For Chanukah it was become a tradition in my house to make one of my German grandmother’s recipes, Gebackene Mäuse. The recipe itself has nothing to do with the holiday.
However, it involves frying delicious yeast dough in oil, and what could be more appropriate for Chanukah than that?
As with all my grandmother’s recipes, it is a simple. It only requires time, i.e. not so much actual cooking time–the frying goes pretty fast–but time for the yeast dough to rise.
500 g flour (4 cups)
1/8 teaspoon salt (= one pinch between your fingers)
80 g sugar (3/4 cup)
100 g butter (1 stick minus one tbsp.) (ideally, take the butter out of the fridge a few hours before you plan to make this so it gets really soft)
1 egg (let egg sit outside for a while so it has room temperature)
250 ml whole milk (1 cup)
1 packet of dry yeast
Grated rind of one lemon (not absolutely necessary but makes for a nicer taste)
One handful raisins (grandmother recipes always involve “hand” measurements, don’t they?)
Lots of oil for frying (I use canola oil)
Warm up the milk so it’s warm to the touch, not hot! Pour dry yeast into a little bowl, add one teaspoon of sugar and one teaspoon of flour, then pour in the lukewarm milk and stir a little. This is your “pre-dough.” You need to let it sit in a warm, non-drafty place for 20 minutes so that the yeast can rise. I usually warm the oven to 110F and put it in there but sometimes I actually wrap a kitchen towel around the bowl (to protect from draft) and put the bowl on our kitchen steam radiator (works even better but we also live in a 100-year-old building).
In the meantime, mix the flour, salt and sugar in the large bowl. Get the butter ready: Either melt it in a pot (I use the same pot I warmed the milk in) and then let that sit for a while so the butter isn’t hot and won’t fry the egg when you put it all together. Or, if the butter is soft, cut it into little pieces and plop those in with the flour and sugar.
Once the pre-dough is ready (It should look frothy on top), pour it into the flour and sugar mixture. Add the other ingredients: butter, egg, lemon rind and raisins. Now stir the dough until it comes together. I use the dough kneading hooks on my hand mixer as I am one of those odd people who bakes a lot but doesn’t own a KitchenAid stand mixer. You can also use a big spoon! Eventually the dough will form a ball.
The recipe works pretty well, so the dough should not be sticky.
You should be able to knead it comfortably without it sticking to your hands. If it sticks, add a bit more flour. Knead the ball for a minute or so, then put it back in the bowl and put the bowl back in the warm oven and let it sit there for at least 30 minutes. Up to an hour is fine, too. The dough needs to increase in size. Don’t let it rise for more than an hour, however, or it will be too puffy. When the dough is done rising, knead it again for a minute; that will decrease its size but that’s OK. You should have a nice, slightly fluffy ball to work with.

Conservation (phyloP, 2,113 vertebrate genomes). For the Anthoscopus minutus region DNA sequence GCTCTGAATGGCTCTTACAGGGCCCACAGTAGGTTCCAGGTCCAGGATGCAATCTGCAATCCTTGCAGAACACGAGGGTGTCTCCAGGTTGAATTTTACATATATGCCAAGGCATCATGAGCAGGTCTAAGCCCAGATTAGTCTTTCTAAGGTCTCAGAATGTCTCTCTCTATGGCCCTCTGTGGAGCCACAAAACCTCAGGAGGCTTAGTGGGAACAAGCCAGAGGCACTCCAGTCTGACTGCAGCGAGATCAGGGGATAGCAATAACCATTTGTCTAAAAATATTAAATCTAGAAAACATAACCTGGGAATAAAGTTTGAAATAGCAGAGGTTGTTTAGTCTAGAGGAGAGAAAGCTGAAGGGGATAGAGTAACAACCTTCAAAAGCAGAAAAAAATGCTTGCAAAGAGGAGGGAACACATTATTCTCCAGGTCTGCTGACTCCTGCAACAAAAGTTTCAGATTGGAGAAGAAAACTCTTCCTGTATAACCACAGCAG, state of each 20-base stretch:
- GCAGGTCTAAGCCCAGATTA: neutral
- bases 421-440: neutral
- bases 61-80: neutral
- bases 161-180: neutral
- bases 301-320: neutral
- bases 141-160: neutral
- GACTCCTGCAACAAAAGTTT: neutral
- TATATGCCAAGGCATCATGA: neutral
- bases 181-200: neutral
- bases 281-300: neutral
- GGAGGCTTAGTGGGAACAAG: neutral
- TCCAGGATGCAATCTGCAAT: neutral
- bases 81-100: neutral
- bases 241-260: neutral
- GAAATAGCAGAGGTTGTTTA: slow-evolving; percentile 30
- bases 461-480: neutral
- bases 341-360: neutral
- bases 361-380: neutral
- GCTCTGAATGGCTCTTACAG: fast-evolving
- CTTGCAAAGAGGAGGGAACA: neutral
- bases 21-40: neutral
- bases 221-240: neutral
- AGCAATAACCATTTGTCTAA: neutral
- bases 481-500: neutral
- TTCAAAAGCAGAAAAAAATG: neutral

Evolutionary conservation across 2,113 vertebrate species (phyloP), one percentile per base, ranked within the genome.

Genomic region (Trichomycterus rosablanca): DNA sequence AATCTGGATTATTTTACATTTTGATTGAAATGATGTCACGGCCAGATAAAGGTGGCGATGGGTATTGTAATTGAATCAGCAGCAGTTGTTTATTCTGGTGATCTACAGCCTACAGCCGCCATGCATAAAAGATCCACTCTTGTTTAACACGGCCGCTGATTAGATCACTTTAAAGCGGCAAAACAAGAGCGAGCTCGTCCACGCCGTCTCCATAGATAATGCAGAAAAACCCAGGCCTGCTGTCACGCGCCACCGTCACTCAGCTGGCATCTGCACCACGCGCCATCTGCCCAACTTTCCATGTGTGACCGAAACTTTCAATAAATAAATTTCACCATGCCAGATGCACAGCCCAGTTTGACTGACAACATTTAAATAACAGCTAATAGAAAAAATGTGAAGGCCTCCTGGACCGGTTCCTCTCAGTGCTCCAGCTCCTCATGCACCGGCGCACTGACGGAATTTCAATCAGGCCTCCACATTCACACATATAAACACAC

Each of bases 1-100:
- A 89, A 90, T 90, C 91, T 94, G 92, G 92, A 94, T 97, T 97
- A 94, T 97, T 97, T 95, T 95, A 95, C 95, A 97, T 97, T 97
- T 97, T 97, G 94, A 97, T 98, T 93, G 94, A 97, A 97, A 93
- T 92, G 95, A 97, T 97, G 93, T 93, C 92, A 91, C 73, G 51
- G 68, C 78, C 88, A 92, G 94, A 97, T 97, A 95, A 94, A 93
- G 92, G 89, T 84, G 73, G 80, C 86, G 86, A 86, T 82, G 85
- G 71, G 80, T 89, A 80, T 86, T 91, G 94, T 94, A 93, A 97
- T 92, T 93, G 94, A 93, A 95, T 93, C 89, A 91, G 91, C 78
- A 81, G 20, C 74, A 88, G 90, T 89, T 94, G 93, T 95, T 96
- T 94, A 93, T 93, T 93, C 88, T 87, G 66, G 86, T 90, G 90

Now it’s time for the Chanukah part: frying dough in oil!
Now pour oil into your frying pan, about ½ inch deep, and heat it on medium heat. Dip a tablespoon into the hot oil and with this spoon carve pieces from the dough and put them into the hot oil. You’ll have uneven, tablespoon-size clumps of dough frying in the pan. That’s the way it should be. It won’t take long for them to turn dark brown on the bottom. When you see that brown coming up on the sides of the clumps, it’s time to turn them around. I use two forks to do that. Once they are dark brown on both sides, they are done. Use a toothpick to prick one to make sure they’re not gooey inside. The toothpick needs to come out clean for the Maus to be done.
The Mäuse shouldn’t get too dark (i.e. black), or they will taste like burned toast. Fish them out with two forks and put them a plate covered with a paper towel to drain extra oil. In my experience the whole frying process doesn’t take more than ten minutes for one load. You’ll have to add some oil after each load so that it stays deep enough.
I get at least 30 “Mäuse” out of this recipe.
They taste best when fresh and slightly warm, but they keep well and you can warm them up, and they also taste good cold.
By the way, Gebackene Mäuse means “fried mice,” which sounds disgusting but I assure you, they’re not. Plus mice are considered to be cute, right? In any case, this is one of our cherished family holiday recipes.
With best wishes for a yummy Chanukah, Christmas, or whatever you are celebrating this holiday season!